Field Dressing Deer
Posted by Peter Bunnell on July 10, 2014 0 Comments
Jumping Targets congratulates you! You’ve trained all year with your durable steel shooting target and have successfully managed to pass the task of hunting and supplying meat for your family. Once you have taken your deer down, this guide helps to explain how to field dress your kill.
- Confirm – Always confirm the deer is dead. Never approach a wounded animal, as they are dangerous, thrashing about and injuring people. In fact, contrary to what many people believe, animals’ have a powerful sense of adrenaline that kicks in and overtakes them – a fight or flight response – when injured. Approach the deer with your weapon, ready to shoot again if it is not dead.
- Gloves – Like all wild animals, deer receive regular exposure to ticks, fleas and other unsightly parasites. Experts recommend wearing gloves during the field dressing process.
- Throat – Slit the deer’s throat to allow blood to drain.
- Back – Position the deer on its back and locate the sternum. This is the area where the rib bones meat. Cut the sternum all the way to the deer’s crotch, carefully piercing through the hide and skin membrane. Take extra care to not injure the guts, as these contain bile and other fluids that can easily contaminate the meat.
- Guts – Beginning in the crotch region, begin gently cutting the membranes that link the guts to the spine. Do not get too close to the spine, as this may damage the tenderloins, which are the best cuts of meat on deer. Continue pulling out the deer’s guts and cut through the diaphragm. Do not be surprised by the amount of blood that comes from a deer.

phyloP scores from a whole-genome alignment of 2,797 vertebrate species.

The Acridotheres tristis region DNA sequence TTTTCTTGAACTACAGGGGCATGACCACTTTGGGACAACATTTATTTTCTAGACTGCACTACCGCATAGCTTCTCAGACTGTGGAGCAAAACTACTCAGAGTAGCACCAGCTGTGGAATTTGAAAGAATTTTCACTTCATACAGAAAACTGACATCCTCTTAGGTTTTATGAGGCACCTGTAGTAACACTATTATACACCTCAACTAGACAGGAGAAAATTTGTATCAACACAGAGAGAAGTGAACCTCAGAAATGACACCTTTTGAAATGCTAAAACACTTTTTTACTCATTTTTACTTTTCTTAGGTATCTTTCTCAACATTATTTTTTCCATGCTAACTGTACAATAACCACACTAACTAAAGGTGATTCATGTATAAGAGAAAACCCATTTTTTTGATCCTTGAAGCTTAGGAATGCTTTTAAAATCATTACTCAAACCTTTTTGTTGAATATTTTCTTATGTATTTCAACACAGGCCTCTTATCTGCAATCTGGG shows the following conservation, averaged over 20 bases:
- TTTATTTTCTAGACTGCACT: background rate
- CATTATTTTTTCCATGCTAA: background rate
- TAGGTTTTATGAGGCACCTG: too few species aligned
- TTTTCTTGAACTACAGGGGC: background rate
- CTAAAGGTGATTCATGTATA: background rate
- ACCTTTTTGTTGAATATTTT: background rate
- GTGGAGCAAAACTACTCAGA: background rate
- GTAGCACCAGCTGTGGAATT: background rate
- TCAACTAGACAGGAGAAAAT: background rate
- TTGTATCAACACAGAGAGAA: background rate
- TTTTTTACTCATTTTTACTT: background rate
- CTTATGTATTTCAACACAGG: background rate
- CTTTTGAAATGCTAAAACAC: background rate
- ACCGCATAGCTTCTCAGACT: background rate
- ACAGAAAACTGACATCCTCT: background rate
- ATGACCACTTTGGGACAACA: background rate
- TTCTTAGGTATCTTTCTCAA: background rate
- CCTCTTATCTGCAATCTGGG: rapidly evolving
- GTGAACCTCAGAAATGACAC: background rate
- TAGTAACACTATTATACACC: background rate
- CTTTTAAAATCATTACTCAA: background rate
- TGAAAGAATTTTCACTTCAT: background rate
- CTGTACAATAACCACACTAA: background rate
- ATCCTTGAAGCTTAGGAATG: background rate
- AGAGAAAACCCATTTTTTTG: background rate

- Membranes – Locate the last several membranes that hold the guts securely inside the deer’s carcass. Carefully sever them and remove all the guts.
- Colon – Using a bone saw, cut through the center of the deer’s pelvic bone. Gently cut all skin around the rectum, pulling the entire colon from the body’s cavity. Be careful not to rupture the colon, as it is full of harmful bacteria and fecal matter.
- Organs – At this point you can remove the lungs, heart and liver, or you may prefer to remove them later, if more convenient.
- Deer Head – Due to hunting regulations, it is important in some states that you keep the deer head. It is easier to haul the deer by tying its hoof above its head, especially considering you will likely have to remove the deer by dragging it from the woods.
- Mounting – For hunters that want to mount the deer’s head, it is important to cut the throat through the windpipe, leaving plenty of room for a taxidermist to do his/her duties.
- Clean Up – Just as with any outdoor activity, it is important to clean up and set aside the organs and parts of the deer you wish to keep. Some excess materials are acceptable to leave behind, as they make meals for small varmints and critters.
It is important to have basic supplies on hand when hunting deer. This includes a sharp knife, bone saw, gloves and a bottle of water. An additional tip is to avoid handling a buck’s tarsal glands, as this can make the meet more gamey and unappealing.